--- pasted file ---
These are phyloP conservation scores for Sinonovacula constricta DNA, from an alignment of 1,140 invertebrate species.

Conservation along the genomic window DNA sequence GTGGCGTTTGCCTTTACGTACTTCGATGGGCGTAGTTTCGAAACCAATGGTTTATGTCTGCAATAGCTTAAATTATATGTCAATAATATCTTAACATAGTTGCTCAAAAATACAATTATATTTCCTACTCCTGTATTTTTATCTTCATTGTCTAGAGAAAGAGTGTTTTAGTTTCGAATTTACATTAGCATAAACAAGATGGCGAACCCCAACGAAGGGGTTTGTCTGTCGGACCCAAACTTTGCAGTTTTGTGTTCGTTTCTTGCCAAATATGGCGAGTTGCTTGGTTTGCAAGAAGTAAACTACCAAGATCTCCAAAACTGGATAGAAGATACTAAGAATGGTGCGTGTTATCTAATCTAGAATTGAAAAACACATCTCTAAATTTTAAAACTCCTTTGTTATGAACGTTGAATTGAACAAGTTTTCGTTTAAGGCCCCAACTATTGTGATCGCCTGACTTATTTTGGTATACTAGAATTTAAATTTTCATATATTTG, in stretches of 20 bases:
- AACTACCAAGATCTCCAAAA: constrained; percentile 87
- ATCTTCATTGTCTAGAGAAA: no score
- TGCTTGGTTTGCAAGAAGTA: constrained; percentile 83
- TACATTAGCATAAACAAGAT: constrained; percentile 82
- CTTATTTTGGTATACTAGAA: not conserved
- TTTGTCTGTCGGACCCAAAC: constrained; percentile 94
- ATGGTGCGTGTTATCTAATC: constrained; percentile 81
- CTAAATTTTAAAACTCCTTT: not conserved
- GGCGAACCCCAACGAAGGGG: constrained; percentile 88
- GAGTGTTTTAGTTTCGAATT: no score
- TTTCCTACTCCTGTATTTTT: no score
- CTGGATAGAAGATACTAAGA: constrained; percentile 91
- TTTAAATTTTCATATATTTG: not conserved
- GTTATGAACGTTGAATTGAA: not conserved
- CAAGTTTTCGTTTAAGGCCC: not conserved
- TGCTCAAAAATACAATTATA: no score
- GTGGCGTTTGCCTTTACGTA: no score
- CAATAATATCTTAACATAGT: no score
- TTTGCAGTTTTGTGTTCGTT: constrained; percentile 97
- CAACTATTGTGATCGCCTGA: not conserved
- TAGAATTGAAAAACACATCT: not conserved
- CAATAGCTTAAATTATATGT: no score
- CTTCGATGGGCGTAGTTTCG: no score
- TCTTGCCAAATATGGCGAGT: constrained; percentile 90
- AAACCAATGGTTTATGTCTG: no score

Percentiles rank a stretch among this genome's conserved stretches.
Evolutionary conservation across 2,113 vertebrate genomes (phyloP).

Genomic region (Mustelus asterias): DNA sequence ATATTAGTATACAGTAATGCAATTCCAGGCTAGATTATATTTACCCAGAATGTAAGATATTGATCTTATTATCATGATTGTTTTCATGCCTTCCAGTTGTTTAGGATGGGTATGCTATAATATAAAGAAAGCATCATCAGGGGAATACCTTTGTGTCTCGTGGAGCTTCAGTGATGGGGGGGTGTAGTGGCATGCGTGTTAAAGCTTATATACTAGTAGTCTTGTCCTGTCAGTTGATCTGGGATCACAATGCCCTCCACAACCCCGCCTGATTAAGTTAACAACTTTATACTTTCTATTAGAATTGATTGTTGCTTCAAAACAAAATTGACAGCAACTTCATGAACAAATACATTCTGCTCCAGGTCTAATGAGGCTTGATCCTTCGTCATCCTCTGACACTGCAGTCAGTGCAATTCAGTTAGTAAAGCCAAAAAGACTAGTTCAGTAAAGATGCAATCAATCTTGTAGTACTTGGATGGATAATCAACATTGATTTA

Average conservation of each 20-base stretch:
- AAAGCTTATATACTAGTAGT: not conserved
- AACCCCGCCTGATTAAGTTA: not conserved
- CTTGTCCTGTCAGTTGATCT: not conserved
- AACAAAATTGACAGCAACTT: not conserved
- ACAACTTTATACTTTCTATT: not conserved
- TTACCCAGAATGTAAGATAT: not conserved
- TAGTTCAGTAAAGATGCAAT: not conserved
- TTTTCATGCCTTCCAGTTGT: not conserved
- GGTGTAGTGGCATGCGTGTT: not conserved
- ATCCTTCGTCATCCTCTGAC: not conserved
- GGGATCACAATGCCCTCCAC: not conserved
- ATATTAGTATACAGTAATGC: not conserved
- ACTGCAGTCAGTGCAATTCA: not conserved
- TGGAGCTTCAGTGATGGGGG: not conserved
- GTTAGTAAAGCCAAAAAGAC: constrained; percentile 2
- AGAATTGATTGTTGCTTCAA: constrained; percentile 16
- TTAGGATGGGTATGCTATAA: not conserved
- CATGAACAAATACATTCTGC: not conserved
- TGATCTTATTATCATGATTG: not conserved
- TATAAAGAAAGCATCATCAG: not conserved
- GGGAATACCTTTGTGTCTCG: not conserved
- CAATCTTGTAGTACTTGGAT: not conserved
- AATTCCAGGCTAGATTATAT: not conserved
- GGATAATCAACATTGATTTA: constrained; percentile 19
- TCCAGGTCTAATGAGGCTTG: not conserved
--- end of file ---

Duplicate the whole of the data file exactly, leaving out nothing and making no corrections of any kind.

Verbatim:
These are phyloP conservation scores for Sinonovacula constricta DNA, from an alignment of 1,140 invertebrate species.

Conservation along the genomic window DNA sequence GTGGCGTTTGCCTTTACGTACTTCGATGGGCGTAGTTTCGAAACCAATGGTTTATGTCTGCAATAGCTTAAATTATATGTCAATAATATCTTAACATAGTTGCTCAAAAATACAATTATATTTCCTACTCCTGTATTTTTATCTTCATTGTCTAGAGAAAGAGTGTTTTAGTTTCGAATTTACATTAGCATAAACAAGATGGCGAACCCCAACGAAGGGGTTTGTCTGTCGGACCCAAACTTTGCAGTTTTGTGTTCGTTTCTTGCCAAATATGGCGAGTTGCTTGGTTTGCAAGAAGTAAACTACCAAGATCTCCAAAACTGGATAGAAGATACTAAGAATGGTGCGTGTTATCTAATCTAGAATTGAAAAACACATCTCTAAATTTTAAAACTCCTTTGTTATGAACGTTGAATTGAACAAGTTTTCGTTTAAGGCCCCAACTATTGTGATCGCCTGACTTATTTTGGTATACTAGAATTTAAATTTTCATATATTTG, in stretches of 20 bases:
- AACTACCAAGATCTCCAAAA: constrained; percentile 87
- ATCTTCATTGTCTAGAGAAA: no score
- TGCTTGGTTTGCAAGAAGTA: constrained; percentile 83
- TACATTAGCATAAACAAGAT: constrained; percentile 82
- CTTATTTTGGTATACTAGAA: not conserved
- TTTGTCTGTCGGACCCAAAC: constrained; percentile 94
- ATGGTGCGTGTTATCTAATC: constrained; percentile 81
- CTAAATTTTAAAACTCCTTT: not conserved
- GGCGAACCCCAACGAAGGGG: constrained; percentile 88
- GAGTGTTTTAGTTTCGAATT: no score
- TTTCCTACTCCTGTATTTTT: no score
- CTGGATAGAAGATACTAAGA: constrained; percentile 91
- TTTAAATTTTCATATATTTG: not conserved
- GTTATGAACGTTGAATTGAA: not conserved
- CAAGTTTTCGTTTAAGGCCC: not conserved
- TGCTCAAAAATACAATTATA: no score
- GTGGCGTTTGCCTTTACGTA: no score
- CAATAATATCTTAACATAGT: no score
- TTTGCAGTTTTGTGTTCGTT: constrained; percentile 97
- CAACTATTGTGATCGCCTGA: not conserved
- TAGAATTGAAAAACACATCT: not conserved
- CAATAGCTTAAATTATATGT: no score
- CTTCGATGGGCGTAGTTTCG: no score
- TCTTGCCAAATATGGCGAGT: constrained; percentile 90
- AAACCAATGGTTTATGTCTG: no score

Percentiles rank a stretch among this genome's conserved stretches.
Evolutionary conservation across 2,113 vertebrate genomes (phyloP).

Genomic region (Mustelus asterias): DNA sequence ATATTAGTATACAGTAATGCAATTCCAGGCTAGATTATATTTACCCAGAATGTAAGATATTGATCTTATTATCATGATTGTTTTCATGCCTTCCAGTTGTTTAGGATGGGTATGCTATAATATAAAGAAAGCATCATCAGGGGAATACCTTTGTGTCTCGTGGAGCTTCAGTGATGGGGGGGTGTAGTGGCATGCGTGTTAAAGCTTATATACTAGTAGTCTTGTCCTGTCAGTTGATCTGGGATCACAATGCCCTCCACAACCCCGCCTGATTAAGTTAACAACTTTATACTTTCTATTAGAATTGATTGTTGCTTCAAAACAAAATTGACAGCAACTTCATGAACAAATACATTCTGCTCCAGGTCTAATGAGGCTTGATCCTTCGTCATCCTCTGACACTGCAGTCAGTGCAATTCAGTTAGTAAAGCCAAAAAGACTAGTTCAGTAAAGATGCAATCAATCTTGTAGTACTTGGATGGATAATCAACATTGATTTA

Average conservation of each 20-base stretch:
- AAAGCTTATATACTAGTAGT: not conserved
- AACCCCGCCTGATTAAGTTA: not conserved
- CTTGTCCTGTCAGTTGATCT: not conserved
- AACAAAATTGACAGCAACTT: not conserved
- ACAACTTTATACTTTCTATT: not conserved
- TTACCCAGAATGTAAGATAT: not conserved
- TAGTTCAGTAAAGATGCAAT: not conserved
- TTTTCATGCCTTCCAGTTGT: not conserved
- GGTGTAGTGGCATGCGTGTT: not conserved
- ATCCTTCGTCATCCTCTGAC: not conserved
- GGGATCACAATGCCCTCCAC: not conserved
- ATATTAGTATACAGTAATGC: not conserved
- ACTGCAGTCAGTGCAATTCA: not conserved
- TGGAGCTTCAGTGATGGGGG: not conserved
- GTTAGTAAAGCCAAAAAGAC: constrained; percentile 2
- AGAATTGATTGTTGCTTCAA: constrained; percentile 16
- TTAGGATGGGTATGCTATAA: not conserved
- CATGAACAAATACATTCTGC: not conserved
- TGATCTTATTATCATGATTG: not conserved
- TATAAAGAAAGCATCATCAG: not conserved
- GGGAATACCTTTGTGTCTCG: not conserved
- CAATCTTGTAGTACTTGGAT: not conserved
- AATTCCAGGCTAGATTATAT: not conserved
- GGATAATCAACATTGATTTA: constrained; percentile 19
- TCCAGGTCTAATGAGGCTTG: not conserved